Tuesday, April 3, 2012

Building The Matinicus Double Ender- Part 14

I'm quite behind in my blog posts. There has been some progress over the last month, but I just haven't gotten around to the blog. If there's anyone left out there, I'll catch us up...

Decking the Matinicus has proved to be one of the easiest and most straight forward jobs on the boat yet. I bought two sheets of 6mm ply as I was not sure how I would cut them out. But in the end, I decided to make the deck in 4 large pieces, with seams down the centerline at the ends and an additional two short fillers amidship, which I attached with typical butt blocks fitted between the sheer clamp and carlin. Consequently, all of the decking could be gotten out of one sheet.

I used cardboard for my templates. I get a couple of 4x8 sheets every time I have a plywood delivery, and its useful in many ways in the shop. And recyclable.

The cardboard template.
For the cutout around the stems, I hot-glued thin ply scraps to the patterns (my motto is- if you don't know what to do next, plug in the hot glue gun). I then traced off the shape underneath, inside and out, cut the patterns out with a utility knife, and laid them out on my occume ply.

Thin ply is hot-glued to the template to define the stem cut-outs.
The patterns are laid out on the 1/4" deck plywood.   
I cut the deck pieces out a little oversize, fitted them to each other and around the stems, then marked them out from underneath. Even when finish-cutting them I left my line, not wanting to worry about bevels and what not. I would plane the edges flush after gluing them on. When everything fit nicely (including the butt blocks amidship) I sanded and epoxy-coated the underside. It should not be left raw, of course, and nobody wants to hang upside down to paint the undersides after installation, least of all me. 
The rough cut decks are fitted together.

Two coats of sanded epoxy are applied to the deck's undersides.
I fastened the deck pieces temporarily with small screws. Actually, I drilled for and put in most of the screws prior to marking the panels. This way, the pieces will go back on exactly as they were fit dry. I also supplemented the screws with lots of blue tape clamps, pulling the edges down in between screws.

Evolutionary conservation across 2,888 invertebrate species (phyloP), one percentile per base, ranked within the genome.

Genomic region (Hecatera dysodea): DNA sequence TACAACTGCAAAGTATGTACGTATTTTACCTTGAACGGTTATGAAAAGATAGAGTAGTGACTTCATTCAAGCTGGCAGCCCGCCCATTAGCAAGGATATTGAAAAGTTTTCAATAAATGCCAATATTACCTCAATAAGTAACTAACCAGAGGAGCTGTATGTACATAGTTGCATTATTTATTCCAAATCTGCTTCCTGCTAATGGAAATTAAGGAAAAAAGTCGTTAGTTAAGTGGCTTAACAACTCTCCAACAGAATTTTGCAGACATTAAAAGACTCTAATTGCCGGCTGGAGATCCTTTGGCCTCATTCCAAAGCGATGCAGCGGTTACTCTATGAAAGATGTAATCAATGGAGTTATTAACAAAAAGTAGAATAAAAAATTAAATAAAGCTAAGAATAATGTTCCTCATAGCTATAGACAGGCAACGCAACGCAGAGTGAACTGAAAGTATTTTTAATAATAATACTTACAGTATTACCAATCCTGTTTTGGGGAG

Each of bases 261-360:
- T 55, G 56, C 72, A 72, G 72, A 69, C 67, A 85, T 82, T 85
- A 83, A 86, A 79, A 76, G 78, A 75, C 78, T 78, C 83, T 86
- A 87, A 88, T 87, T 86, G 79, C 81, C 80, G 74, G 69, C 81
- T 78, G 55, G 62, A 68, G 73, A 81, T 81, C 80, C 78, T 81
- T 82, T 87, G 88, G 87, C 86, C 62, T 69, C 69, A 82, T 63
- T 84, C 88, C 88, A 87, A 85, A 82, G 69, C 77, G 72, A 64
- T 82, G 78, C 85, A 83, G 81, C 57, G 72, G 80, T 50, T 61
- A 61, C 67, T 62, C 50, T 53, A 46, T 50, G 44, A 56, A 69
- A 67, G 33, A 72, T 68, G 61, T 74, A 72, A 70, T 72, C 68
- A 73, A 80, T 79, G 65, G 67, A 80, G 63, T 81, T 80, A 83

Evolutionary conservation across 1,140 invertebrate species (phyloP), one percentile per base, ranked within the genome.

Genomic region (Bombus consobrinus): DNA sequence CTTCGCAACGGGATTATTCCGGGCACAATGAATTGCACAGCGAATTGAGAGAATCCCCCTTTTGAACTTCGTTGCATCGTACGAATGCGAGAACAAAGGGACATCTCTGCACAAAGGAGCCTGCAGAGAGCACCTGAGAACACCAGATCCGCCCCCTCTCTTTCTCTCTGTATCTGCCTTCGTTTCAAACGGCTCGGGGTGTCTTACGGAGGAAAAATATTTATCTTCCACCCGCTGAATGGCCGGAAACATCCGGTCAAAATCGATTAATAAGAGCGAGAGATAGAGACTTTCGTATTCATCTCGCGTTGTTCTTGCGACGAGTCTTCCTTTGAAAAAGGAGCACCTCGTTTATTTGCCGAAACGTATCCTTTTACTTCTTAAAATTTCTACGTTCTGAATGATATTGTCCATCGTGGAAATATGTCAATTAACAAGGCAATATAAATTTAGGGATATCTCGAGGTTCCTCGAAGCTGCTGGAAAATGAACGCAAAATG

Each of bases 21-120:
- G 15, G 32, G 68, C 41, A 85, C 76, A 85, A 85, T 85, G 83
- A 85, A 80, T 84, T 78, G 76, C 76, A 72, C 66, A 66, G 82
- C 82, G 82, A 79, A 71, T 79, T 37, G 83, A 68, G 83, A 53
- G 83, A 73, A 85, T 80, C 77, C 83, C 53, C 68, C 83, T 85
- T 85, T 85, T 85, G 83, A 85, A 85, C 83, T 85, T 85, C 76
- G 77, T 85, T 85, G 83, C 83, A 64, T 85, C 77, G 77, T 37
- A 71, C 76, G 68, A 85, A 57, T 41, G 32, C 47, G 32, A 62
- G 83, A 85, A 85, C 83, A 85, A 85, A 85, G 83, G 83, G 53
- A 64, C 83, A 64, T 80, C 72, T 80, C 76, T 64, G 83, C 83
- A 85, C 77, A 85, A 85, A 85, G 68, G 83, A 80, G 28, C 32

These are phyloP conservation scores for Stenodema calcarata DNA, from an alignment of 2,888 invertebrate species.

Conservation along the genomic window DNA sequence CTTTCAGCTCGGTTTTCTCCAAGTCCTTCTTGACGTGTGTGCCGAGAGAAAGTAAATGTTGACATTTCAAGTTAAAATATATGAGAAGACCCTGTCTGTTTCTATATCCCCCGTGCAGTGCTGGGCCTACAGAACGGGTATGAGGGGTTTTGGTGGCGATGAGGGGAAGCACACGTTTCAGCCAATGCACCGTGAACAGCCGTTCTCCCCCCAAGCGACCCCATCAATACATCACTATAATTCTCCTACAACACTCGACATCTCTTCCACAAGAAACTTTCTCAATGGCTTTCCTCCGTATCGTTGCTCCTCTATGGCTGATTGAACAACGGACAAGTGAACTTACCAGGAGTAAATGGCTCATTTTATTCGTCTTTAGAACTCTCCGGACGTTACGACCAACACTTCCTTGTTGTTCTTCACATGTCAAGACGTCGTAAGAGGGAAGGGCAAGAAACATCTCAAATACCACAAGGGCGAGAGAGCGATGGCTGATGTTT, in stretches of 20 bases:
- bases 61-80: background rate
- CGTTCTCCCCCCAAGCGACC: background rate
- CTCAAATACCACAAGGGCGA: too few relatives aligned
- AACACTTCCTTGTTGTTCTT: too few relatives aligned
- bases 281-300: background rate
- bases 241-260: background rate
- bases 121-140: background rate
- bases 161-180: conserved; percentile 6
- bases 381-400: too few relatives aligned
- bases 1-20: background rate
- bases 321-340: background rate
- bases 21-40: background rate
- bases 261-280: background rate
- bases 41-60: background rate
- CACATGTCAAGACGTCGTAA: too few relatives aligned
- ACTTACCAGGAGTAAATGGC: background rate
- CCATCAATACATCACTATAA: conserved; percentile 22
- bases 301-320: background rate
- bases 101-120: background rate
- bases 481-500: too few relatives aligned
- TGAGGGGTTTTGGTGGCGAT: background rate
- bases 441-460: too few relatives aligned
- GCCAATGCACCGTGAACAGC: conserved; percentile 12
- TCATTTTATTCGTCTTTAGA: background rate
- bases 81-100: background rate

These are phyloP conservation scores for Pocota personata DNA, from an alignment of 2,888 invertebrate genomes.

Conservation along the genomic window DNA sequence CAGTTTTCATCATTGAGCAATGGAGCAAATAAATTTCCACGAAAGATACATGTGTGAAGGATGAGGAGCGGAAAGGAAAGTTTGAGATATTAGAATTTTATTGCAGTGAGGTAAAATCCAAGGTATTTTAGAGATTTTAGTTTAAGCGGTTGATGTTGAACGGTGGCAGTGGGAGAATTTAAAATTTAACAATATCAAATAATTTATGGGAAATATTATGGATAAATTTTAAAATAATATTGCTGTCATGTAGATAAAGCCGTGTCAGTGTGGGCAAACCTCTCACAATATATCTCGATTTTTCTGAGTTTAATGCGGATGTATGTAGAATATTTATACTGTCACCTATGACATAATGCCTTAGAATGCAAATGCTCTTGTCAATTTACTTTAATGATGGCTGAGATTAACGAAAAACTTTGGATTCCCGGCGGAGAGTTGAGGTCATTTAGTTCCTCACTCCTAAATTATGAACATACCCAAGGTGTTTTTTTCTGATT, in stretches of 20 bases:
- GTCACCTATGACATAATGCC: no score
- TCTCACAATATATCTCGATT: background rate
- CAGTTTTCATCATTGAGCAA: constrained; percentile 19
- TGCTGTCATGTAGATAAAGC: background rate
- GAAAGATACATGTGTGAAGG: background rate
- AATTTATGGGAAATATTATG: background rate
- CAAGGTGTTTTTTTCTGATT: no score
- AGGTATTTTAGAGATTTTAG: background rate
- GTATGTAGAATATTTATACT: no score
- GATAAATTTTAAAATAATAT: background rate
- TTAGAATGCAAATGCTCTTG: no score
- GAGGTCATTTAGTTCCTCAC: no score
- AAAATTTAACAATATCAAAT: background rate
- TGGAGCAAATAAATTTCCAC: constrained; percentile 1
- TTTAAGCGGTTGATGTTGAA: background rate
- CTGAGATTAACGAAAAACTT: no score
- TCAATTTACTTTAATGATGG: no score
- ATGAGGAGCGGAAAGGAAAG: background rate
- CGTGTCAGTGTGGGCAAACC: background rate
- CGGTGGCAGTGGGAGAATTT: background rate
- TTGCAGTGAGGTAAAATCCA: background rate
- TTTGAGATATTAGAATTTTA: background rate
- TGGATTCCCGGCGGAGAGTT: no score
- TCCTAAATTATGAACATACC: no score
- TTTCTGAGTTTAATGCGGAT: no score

Butt-blocks are used to join the pieces of deck together amidship.
Toothpick fillers.
 I was able to do half of the deck each evening after work, and on the third evening, I removed all of the screws and plugged each hole with glue and a half a toothpick. I used Titebond 3 for this. The next morning, I cut off the toothpicks as far below the deck surface as I could, planning to fill up the void with epoxy filler. The deck seams (between each panel section) were also filled and glassed. Before filling though, I took a small grinder and cut a shallow trough down the length of each seam, to give a little hollow for the glass tape to lay into, without projecting too much above the faired deck surface. While I had some epoxy mixed, I dripped a little into each toothpick recess, to seal everything up.

Deck seams were hollow ground to make room for glass tape.

The seams are taped.

Here are a couple of views of the decks. I'm pretty happy with the whole thing, except that I wish I had put in just a little more crown. The coamings, when they go in, will help the appearance.

I'm now at the stage of fairing the deck surface, prior to coating with epoxy. For this, I thought I would try some of the System 3 "Quick Fair" two-part epoxy filler. The stuff is expensive, but I absolutely love it. The consistency is just right, every time, with no need to mix up a bunch of different dry fillers into liquid epoxy. Its a simple two to one mix, and I use various sized kitchen measuring scoops for the quantity needed. It feels like "spreadable butter" and doesn't tend to roll up under the knife, and doesn't have stray bits of grit and crap to mess up the coat. What makes it cost effective for a commercial yard is it's cure time. Four hours to machining! I'm hooked.

System Three Quick-Fair filler is applied and sanded fair.
So that's where we are now. I plan to hold off on the coaming, and install the rub rails next. Then, I'll flip the boat and do my outside finish painting! Can't wait.


EyeInHand said...

Straightforward for you. Not so much for the rest of us.

Looking great. Wet soon.

Jimbo said...

Yes, we'll launch soon, at least for rowing. Spars will be a little later. I'd like to get a look at your 'seeds sometime. Maybe St. Mikes in the fall.

Brandon Ford said...

Looks great! Nice work.


JotM said...

I think it's impressive and I expect it to show its beauty even more with a coat of paint on it.
I - and I guess a bunch of others - will be patient until you find some time to write about in your blog, it's well worth to wait. :)